by S M Chen

by S M Chen
Submitted May 29, 2014

 
            “Love is so short, forgetting is so long.”  – Pablo Neruda
 
 
Upon completion of a two year overseas assignment, I returned Stateside to begin a radiology residency at Stanford.  The residency was a combined one, the first six months of which were spent in radiation therapy, the remainder in diagnostic radiology.
           
At that time, Stanford was a renowned center for radiation therapy (or radiation oncology), headed by Dr. Henry S. Kaplan, whose main contribution to medicine was his development of potentially curative treatment of Hodgkin disease and other lymphomas by high dose external beam radiation, delivered at that time by a linear accelerator.  Many other kinds of solid malignancies were also treated.
 
Accordingly, patients of all ages and walks of life came from all over the world to have consultations and treatment at the Mecca of the West.
 
One was a member of a family that owned a successful furniture store in the Bay Area.  Recently diagnosed with a type of lymphoma, he was cooperative but very much matter of fact and all business.  Which is not to say that he was unpleasant.  I’ll call him Mr. B.
 
Another patient was a pleasant, attractive woman in her 30s with breast cancer which had been recently discovered to be metastatic.  She came to see if we could provide some relief from the discomfort of a number of subcutaneous masses she had developed. I’ll call her Ms. M.
 
To function effectively in such a setting, where one knows that many patients will not be cured, but (hopefully) at least palliated, and some will endure the multitude of unpleasant side effects of radiation without necessarily having their lives prolonged, requires a delicate balance between compassion and sangfroid.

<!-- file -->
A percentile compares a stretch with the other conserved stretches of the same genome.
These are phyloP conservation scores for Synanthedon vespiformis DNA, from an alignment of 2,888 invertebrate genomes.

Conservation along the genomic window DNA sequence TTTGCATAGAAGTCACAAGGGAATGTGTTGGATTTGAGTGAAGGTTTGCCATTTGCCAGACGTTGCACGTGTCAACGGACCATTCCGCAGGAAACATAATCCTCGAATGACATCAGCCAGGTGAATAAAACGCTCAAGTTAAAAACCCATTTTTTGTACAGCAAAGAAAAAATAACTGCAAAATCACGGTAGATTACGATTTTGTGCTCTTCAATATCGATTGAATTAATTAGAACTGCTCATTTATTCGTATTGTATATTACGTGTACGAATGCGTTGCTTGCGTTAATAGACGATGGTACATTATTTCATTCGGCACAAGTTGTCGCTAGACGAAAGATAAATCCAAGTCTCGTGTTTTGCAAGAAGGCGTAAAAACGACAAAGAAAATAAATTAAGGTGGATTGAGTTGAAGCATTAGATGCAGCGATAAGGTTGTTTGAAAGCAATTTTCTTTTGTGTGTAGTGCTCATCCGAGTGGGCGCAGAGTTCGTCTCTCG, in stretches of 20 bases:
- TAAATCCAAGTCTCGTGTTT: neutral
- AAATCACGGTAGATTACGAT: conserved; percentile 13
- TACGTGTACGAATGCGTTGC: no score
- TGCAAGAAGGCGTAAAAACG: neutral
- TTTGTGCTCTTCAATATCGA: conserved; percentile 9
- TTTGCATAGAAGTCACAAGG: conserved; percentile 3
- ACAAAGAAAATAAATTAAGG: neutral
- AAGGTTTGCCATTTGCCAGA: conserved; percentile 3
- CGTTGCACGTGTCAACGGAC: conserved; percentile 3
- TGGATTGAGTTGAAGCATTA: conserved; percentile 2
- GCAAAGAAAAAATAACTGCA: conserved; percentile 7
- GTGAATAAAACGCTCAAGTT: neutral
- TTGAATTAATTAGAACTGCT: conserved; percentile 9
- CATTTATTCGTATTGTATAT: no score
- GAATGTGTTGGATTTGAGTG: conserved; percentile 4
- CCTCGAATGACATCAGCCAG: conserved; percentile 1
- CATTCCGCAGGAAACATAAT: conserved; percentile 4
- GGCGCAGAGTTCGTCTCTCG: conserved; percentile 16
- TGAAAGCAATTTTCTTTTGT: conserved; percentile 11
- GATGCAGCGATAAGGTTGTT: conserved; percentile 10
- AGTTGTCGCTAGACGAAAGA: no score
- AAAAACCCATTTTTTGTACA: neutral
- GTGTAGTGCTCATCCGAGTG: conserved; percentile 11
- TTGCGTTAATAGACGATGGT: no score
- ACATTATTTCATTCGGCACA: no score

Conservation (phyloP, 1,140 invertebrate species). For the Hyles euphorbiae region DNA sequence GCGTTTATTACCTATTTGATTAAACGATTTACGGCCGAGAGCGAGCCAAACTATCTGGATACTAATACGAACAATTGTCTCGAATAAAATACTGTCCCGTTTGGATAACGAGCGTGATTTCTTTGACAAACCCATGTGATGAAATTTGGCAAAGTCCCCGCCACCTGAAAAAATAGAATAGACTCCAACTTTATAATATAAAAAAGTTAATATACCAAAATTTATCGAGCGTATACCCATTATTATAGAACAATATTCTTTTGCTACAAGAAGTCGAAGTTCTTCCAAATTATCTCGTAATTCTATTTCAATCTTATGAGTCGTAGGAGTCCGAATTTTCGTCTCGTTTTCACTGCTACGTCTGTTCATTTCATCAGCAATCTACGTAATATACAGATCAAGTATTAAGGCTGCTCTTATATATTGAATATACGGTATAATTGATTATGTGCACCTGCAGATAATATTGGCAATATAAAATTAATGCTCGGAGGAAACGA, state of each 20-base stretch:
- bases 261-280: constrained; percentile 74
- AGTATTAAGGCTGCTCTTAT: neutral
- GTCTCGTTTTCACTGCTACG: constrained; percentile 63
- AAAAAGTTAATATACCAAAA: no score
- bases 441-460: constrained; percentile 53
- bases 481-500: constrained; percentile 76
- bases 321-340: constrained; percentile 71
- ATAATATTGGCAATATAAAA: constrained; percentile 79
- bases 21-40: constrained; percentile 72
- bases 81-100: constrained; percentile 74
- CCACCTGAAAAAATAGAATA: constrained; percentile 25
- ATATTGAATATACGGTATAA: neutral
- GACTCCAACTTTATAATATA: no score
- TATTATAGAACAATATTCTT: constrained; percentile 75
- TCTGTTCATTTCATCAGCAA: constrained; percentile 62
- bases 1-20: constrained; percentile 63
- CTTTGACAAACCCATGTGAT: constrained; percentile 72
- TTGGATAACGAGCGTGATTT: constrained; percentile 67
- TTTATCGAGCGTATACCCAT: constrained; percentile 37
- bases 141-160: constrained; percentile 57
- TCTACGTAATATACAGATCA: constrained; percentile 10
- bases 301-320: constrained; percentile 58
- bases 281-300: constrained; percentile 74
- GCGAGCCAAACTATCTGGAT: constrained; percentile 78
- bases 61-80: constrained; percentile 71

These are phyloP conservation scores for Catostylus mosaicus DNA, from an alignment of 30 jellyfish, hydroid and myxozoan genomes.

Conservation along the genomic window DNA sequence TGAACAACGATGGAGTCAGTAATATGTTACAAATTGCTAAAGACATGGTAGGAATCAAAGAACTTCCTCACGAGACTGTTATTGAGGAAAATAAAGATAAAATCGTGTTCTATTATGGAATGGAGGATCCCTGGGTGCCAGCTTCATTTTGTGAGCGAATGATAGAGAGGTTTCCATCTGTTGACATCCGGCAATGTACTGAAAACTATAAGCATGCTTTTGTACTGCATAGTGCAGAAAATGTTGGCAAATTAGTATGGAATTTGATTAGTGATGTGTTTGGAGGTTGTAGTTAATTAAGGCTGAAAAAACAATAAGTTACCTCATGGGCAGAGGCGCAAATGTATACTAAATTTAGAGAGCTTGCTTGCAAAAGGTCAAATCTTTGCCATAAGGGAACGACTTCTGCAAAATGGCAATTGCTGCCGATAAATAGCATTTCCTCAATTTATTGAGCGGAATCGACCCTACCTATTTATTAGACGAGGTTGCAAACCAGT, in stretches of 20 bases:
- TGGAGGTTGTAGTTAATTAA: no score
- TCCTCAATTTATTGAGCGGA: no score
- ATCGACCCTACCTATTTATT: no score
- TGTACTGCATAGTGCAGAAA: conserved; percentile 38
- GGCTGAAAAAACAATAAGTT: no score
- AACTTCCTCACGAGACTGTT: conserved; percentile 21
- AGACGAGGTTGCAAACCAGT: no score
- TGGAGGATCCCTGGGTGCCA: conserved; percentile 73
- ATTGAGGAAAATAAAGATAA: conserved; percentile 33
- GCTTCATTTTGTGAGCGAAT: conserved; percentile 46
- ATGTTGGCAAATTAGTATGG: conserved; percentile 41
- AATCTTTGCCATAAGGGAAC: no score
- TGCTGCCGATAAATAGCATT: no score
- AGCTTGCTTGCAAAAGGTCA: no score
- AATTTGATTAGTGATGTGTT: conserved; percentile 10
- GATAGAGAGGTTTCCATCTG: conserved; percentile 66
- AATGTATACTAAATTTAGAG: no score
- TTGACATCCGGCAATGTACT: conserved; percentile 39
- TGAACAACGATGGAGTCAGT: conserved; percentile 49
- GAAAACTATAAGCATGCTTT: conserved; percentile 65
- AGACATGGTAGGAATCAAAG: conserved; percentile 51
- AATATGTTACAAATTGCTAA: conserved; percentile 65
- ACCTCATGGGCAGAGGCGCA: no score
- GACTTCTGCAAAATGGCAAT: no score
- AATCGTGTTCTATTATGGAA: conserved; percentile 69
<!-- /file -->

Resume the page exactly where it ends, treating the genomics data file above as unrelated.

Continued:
We residents-in-training saw patients in consultation before they were selected to have treatment, and continued to see them during their therapy, which usually consisted of sessions several times a week for at least several weeks.  Actual treatments were administered by a technologist familiar with the operation of the sophisticated equipment.
 
So, out of the myriad of other patients for whom I was responsible, why do Mr. B and Ms. M have a special place in memory?
 
Mr. B I remember because he typified the patient we preferred to have.  Seemingly otherwise healthy, he showed up for his treatments quietly and on time, did not develop any unanticipated side effects, and, to my knowledge, was cured of the disease which, for reasons unknown, came to him in his 40s.
 
Ms. M appeared to be of a lower socioeconomic class, was less healthy when I first saw her, and did not respond as well to her treatments.  Although some of her subcutaneous masses shrank, they did not all disappear.  And she visibly weakened during her course of treatment.  But she was always cheerful.  I did not sense the depth of her gratitude until she brought me an unexpected gift near the completion of her treatments.  I was touched by the gesture of appreciation, thanked her, and wished her well.  But dread filled my heart, and it surprised me not at all to learn that, not long thereafter, she succumbed to the disease that, without reason or relent, took her in her prime. 
 
                                                                        *****
 
In contemplating the past in order to become a more perspicacious person in the present (only the self-examined life is worth living – Socrates), several incidents from Holy Writ come to mind.
 
I recognize the lack of perfect parallelism in each of these incidents with the stories of Mr. B and Ms. M, and some may argue that it’s a stretch to even attempt to connect them.
 
Regardless, I’m reminded of the widow’s mite (Mark 12:42-44), in that the person who was less able to gift (Ms. M) was the one who did so.  In addition (and the irony doesn’t escape me) she was the one we helped the least, because her cancer had progressed beyond the point of cure.  Yet she was the most appreciative.
 
I also think of the woman who, as a gesture of appreciation, poured precious ointment of spikenard from a box of alabaster on the head of Jesus at the house of Simon (Mark 14:3-6).
 
And, lastly, I’m reminded of the ten lepers Jesus healed, and of the one (the only one, a Samaritan, no less), who returned to thank Him (Luke 17:12-19), so great was his appreciation.
 
                                                                        *****
 
I know nothing of Ms. M beyond what I have related here.  But I feel, despite it having happened decades ago, her little story deserves to be told, and perhaps remembered. 
 
I would also like to think that there is a special place for people like her somewhere in the Kingdom.